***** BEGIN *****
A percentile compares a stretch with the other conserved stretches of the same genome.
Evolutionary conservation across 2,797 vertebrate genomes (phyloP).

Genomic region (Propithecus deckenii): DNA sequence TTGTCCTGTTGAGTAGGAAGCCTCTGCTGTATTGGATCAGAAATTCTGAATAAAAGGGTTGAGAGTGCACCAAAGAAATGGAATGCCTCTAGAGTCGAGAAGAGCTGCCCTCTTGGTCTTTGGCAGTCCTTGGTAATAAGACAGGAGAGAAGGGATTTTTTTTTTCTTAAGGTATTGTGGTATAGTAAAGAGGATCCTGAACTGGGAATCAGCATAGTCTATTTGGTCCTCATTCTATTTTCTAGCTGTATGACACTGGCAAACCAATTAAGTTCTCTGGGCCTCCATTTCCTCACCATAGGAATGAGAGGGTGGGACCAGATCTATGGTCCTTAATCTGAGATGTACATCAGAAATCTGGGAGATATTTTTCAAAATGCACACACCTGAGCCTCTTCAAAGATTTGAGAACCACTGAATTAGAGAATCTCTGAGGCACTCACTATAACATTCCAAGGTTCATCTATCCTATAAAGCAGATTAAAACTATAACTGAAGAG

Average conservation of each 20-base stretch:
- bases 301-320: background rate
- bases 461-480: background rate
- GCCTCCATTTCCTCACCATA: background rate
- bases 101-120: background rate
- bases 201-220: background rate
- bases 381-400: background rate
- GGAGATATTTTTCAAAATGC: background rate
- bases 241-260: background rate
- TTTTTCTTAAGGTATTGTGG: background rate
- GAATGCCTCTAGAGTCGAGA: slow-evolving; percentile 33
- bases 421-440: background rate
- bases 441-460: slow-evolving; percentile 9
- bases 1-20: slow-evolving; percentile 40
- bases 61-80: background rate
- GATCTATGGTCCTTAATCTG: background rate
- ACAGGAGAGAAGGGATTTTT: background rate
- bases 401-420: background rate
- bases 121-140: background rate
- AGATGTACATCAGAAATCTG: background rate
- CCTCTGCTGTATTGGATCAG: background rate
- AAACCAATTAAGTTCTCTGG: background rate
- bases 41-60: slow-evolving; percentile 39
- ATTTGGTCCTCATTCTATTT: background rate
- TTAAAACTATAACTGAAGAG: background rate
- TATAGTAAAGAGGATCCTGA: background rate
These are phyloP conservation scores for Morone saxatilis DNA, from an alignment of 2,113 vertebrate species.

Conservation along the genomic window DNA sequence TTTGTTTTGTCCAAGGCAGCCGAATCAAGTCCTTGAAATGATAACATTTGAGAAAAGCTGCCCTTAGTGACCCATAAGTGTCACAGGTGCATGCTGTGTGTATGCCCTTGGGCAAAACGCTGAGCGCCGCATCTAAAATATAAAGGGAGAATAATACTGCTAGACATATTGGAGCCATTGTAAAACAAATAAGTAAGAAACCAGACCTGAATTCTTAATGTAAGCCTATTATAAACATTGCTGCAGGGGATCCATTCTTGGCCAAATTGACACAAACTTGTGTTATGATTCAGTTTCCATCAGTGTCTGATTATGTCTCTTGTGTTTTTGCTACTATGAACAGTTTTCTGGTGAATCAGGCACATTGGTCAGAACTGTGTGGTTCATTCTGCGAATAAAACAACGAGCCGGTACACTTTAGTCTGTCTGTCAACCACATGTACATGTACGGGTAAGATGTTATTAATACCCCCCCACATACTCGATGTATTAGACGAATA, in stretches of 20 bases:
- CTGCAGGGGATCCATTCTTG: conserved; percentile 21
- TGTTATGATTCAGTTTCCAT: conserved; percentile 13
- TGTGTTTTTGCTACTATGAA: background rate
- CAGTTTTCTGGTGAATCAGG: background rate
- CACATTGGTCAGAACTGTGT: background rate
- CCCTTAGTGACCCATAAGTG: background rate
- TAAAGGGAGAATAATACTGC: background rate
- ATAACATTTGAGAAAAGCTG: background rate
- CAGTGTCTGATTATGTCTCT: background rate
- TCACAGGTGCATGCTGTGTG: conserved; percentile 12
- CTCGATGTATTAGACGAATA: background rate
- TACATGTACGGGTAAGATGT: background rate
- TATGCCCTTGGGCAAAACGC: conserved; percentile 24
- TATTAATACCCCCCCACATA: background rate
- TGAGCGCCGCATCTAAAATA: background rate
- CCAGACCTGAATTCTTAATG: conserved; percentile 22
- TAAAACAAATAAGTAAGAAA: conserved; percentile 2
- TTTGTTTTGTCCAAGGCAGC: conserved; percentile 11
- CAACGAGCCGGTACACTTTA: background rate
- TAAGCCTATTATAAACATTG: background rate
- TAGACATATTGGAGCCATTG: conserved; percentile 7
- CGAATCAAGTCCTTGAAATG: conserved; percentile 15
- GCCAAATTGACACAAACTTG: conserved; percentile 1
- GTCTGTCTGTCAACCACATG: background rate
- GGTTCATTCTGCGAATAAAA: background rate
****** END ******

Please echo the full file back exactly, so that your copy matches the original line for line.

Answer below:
A percentile compares a stretch with the other conserved stretches of the same genome.
Evolutionary conservation across 2,797 vertebrate genomes (phyloP).

Genomic region (Propithecus deckenii): DNA sequence TTGTCCTGTTGAGTAGGAAGCCTCTGCTGTATTGGATCAGAAATTCTGAATAAAAGGGTTGAGAGTGCACCAAAGAAATGGAATGCCTCTAGAGTCGAGAAGAGCTGCCCTCTTGGTCTTTGGCAGTCCTTGGTAATAAGACAGGAGAGAAGGGATTTTTTTTTTCTTAAGGTATTGTGGTATAGTAAAGAGGATCCTGAACTGGGAATCAGCATAGTCTATTTGGTCCTCATTCTATTTTCTAGCTGTATGACACTGGCAAACCAATTAAGTTCTCTGGGCCTCCATTTCCTCACCATAGGAATGAGAGGGTGGGACCAGATCTATGGTCCTTAATCTGAGATGTACATCAGAAATCTGGGAGATATTTTTCAAAATGCACACACCTGAGCCTCTTCAAAGATTTGAGAACCACTGAATTAGAGAATCTCTGAGGCACTCACTATAACATTCCAAGGTTCATCTATCCTATAAAGCAGATTAAAACTATAACTGAAGAG

Average conservation of each 20-base stretch:
- bases 301-320: background rate
- bases 461-480: background rate
- GCCTCCATTTCCTCACCATA: background rate
- bases 101-120: background rate
- bases 201-220: background rate
- bases 381-400: background rate
- GGAGATATTTTTCAAAATGC: background rate
- bases 241-260: background rate
- TTTTTCTTAAGGTATTGTGG: background rate
- GAATGCCTCTAGAGTCGAGA: slow-evolving; percentile 33
- bases 421-440: background rate
- bases 441-460: slow-evolving; percentile 9
- bases 1-20: slow-evolving; percentile 40
- bases 61-80: background rate
- GATCTATGGTCCTTAATCTG: background rate
- ACAGGAGAGAAGGGATTTTT: background rate
- bases 401-420: background rate
- bases 121-140: background rate
- AGATGTACATCAGAAATCTG: background rate
- CCTCTGCTGTATTGGATCAG: background rate
- AAACCAATTAAGTTCTCTGG: background rate
- bases 41-60: slow-evolving; percentile 39
- ATTTGGTCCTCATTCTATTT: background rate
- TTAAAACTATAACTGAAGAG: background rate
- TATAGTAAAGAGGATCCTGA: background rate
These are phyloP conservation scores for Morone saxatilis DNA, from an alignment of 2,113 vertebrate species.

Conservation along the genomic window DNA sequence TTTGTTTTGTCCAAGGCAGCCGAATCAAGTCCTTGAAATGATAACATTTGAGAAAAGCTGCCCTTAGTGACCCATAAGTGTCACAGGTGCATGCTGTGTGTATGCCCTTGGGCAAAACGCTGAGCGCCGCATCTAAAATATAAAGGGAGAATAATACTGCTAGACATATTGGAGCCATTGTAAAACAAATAAGTAAGAAACCAGACCTGAATTCTTAATGTAAGCCTATTATAAACATTGCTGCAGGGGATCCATTCTTGGCCAAATTGACACAAACTTGTGTTATGATTCAGTTTCCATCAGTGTCTGATTATGTCTCTTGTGTTTTTGCTACTATGAACAGTTTTCTGGTGAATCAGGCACATTGGTCAGAACTGTGTGGTTCATTCTGCGAATAAAACAACGAGCCGGTACACTTTAGTCTGTCTGTCAACCACATGTACATGTACGGGTAAGATGTTATTAATACCCCCCCACATACTCGATGTATTAGACGAATA, in stretches of 20 bases:
- CTGCAGGGGATCCATTCTTG: conserved; percentile 21
- TGTTATGATTCAGTTTCCAT: conserved; percentile 13
- TGTGTTTTTGCTACTATGAA: background rate
- CAGTTTTCTGGTGAATCAGG: background rate
- CACATTGGTCAGAACTGTGT: background rate
- CCCTTAGTGACCCATAAGTG: background rate
- TAAAGGGAGAATAATACTGC: background rate
- ATAACATTTGAGAAAAGCTG: background rate
- CAGTGTCTGATTATGTCTCT: background rate
- TCACAGGTGCATGCTGTGTG: conserved; percentile 12
- CTCGATGTATTAGACGAATA: background rate
- TACATGTACGGGTAAGATGT: background rate
- TATGCCCTTGGGCAAAACGC: conserved; percentile 24
- TATTAATACCCCCCCACATA: background rate
- TGAGCGCCGCATCTAAAATA: background rate
- CCAGACCTGAATTCTTAATG: conserved; percentile 22
- TAAAACAAATAAGTAAGAAA: conserved; percentile 2
- TTTGTTTTGTCCAAGGCAGC: conserved; percentile 11
- CAACGAGCCGGTACACTTTA: background rate
- TAAGCCTATTATAAACATTG: background rate
- TAGACATATTGGAGCCATTG: conserved; percentile 7
- CGAATCAAGTCCTTGAAATG: conserved; percentile 15
- GCCAAATTGACACAAACTTG: conserved; percentile 1
- GTCTGTCTGTCAACCACATG: background rate
- GGTTCATTCTGCGAATAAAA: background rate